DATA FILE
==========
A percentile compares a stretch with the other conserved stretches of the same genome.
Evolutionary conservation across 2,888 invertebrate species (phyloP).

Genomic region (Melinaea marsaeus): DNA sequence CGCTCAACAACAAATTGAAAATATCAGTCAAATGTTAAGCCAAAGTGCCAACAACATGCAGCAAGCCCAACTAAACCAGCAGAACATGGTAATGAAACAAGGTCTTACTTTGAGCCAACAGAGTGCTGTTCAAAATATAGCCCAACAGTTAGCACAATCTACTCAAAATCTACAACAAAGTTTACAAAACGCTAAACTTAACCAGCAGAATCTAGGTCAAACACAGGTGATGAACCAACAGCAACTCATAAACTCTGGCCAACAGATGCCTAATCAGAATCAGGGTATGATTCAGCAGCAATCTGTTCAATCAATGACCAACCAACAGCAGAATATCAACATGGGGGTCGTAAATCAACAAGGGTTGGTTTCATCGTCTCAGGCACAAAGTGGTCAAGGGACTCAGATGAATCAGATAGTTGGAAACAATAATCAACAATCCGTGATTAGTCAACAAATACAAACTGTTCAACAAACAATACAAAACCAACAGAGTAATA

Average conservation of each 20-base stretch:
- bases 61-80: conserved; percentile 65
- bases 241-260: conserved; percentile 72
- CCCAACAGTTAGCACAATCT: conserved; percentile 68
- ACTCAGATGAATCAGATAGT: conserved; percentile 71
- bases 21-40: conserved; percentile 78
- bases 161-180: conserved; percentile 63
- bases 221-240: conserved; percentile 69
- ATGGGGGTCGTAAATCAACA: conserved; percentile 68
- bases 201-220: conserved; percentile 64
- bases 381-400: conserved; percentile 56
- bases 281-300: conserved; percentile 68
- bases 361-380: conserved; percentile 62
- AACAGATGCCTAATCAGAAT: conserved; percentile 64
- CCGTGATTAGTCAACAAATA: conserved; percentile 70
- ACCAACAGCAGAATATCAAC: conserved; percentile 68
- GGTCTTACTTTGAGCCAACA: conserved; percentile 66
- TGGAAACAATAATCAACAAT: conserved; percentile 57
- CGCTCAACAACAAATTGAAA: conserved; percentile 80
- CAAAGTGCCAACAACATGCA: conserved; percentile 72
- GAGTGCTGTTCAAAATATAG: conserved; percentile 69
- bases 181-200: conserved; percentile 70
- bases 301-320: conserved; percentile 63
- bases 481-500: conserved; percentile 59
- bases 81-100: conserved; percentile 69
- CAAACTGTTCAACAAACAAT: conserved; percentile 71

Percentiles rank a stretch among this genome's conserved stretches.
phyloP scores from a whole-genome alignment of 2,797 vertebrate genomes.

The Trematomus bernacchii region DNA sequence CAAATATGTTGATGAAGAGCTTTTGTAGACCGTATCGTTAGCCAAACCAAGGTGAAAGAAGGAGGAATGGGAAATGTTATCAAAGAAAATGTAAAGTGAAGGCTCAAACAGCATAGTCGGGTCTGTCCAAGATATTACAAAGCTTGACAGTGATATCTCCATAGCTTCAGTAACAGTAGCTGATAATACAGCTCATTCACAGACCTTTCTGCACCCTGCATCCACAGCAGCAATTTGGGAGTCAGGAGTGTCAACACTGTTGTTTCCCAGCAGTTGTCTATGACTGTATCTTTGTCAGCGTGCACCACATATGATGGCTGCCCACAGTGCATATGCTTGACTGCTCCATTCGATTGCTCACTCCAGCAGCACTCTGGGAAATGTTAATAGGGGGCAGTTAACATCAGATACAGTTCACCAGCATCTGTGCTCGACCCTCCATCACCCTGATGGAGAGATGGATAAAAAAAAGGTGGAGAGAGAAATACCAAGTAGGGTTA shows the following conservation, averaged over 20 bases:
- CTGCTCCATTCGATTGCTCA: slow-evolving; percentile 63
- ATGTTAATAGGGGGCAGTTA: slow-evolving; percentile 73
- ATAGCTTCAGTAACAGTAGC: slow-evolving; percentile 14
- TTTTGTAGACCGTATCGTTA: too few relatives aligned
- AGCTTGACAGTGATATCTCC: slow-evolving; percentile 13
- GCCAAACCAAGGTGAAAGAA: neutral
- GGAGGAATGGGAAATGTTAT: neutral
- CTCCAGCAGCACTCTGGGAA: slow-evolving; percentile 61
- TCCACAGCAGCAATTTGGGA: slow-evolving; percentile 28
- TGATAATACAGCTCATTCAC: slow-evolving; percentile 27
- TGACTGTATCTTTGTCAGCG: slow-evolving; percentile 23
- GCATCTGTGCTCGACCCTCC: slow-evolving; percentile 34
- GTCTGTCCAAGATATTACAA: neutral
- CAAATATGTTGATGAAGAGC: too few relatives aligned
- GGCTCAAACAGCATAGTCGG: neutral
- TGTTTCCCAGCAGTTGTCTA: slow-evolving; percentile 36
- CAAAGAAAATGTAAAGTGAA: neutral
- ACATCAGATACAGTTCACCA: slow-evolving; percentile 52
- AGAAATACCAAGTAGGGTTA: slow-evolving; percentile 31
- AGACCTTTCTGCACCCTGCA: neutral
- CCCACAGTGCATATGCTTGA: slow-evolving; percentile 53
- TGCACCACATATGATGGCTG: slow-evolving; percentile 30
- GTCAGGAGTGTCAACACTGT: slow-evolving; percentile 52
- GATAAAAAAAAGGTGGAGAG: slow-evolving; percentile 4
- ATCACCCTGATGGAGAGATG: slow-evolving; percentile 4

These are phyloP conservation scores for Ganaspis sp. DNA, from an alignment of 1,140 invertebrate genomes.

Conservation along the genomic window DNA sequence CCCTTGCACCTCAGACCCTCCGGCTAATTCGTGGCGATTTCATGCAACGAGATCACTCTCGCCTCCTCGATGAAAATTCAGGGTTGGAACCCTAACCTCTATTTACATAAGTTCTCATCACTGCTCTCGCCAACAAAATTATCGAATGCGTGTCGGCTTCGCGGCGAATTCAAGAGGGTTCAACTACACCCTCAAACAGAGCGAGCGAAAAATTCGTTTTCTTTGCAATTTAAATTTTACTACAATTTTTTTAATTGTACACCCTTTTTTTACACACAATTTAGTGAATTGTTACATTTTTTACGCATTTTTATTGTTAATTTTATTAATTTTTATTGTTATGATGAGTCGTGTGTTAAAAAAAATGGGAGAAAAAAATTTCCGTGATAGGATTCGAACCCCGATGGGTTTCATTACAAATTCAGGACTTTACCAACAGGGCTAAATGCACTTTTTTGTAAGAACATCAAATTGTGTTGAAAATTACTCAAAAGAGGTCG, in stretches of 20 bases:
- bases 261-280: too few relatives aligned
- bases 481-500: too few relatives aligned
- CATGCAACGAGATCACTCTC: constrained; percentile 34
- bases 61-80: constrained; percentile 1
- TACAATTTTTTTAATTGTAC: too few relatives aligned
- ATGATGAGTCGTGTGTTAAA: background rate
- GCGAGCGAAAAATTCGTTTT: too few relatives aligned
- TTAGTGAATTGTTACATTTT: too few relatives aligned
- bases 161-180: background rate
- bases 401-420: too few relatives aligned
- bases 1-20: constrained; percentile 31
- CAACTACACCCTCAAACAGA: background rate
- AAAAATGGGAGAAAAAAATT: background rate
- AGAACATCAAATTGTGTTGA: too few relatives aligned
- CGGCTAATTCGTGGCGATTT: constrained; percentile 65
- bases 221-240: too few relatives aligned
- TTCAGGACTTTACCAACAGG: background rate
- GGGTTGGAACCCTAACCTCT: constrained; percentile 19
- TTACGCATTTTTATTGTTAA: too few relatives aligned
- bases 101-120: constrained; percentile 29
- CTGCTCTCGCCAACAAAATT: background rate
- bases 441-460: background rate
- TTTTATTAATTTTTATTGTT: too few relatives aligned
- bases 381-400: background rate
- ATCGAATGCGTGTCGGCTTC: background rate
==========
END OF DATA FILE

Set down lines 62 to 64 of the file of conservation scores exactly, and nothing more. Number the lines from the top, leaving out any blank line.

- CATGCAACGAGATCACTCTC: constrained; percentile 34
- bases 61-80: constrained; percentile 1
- TACAATTTTTTTAATTGTAC: too few relatives aligned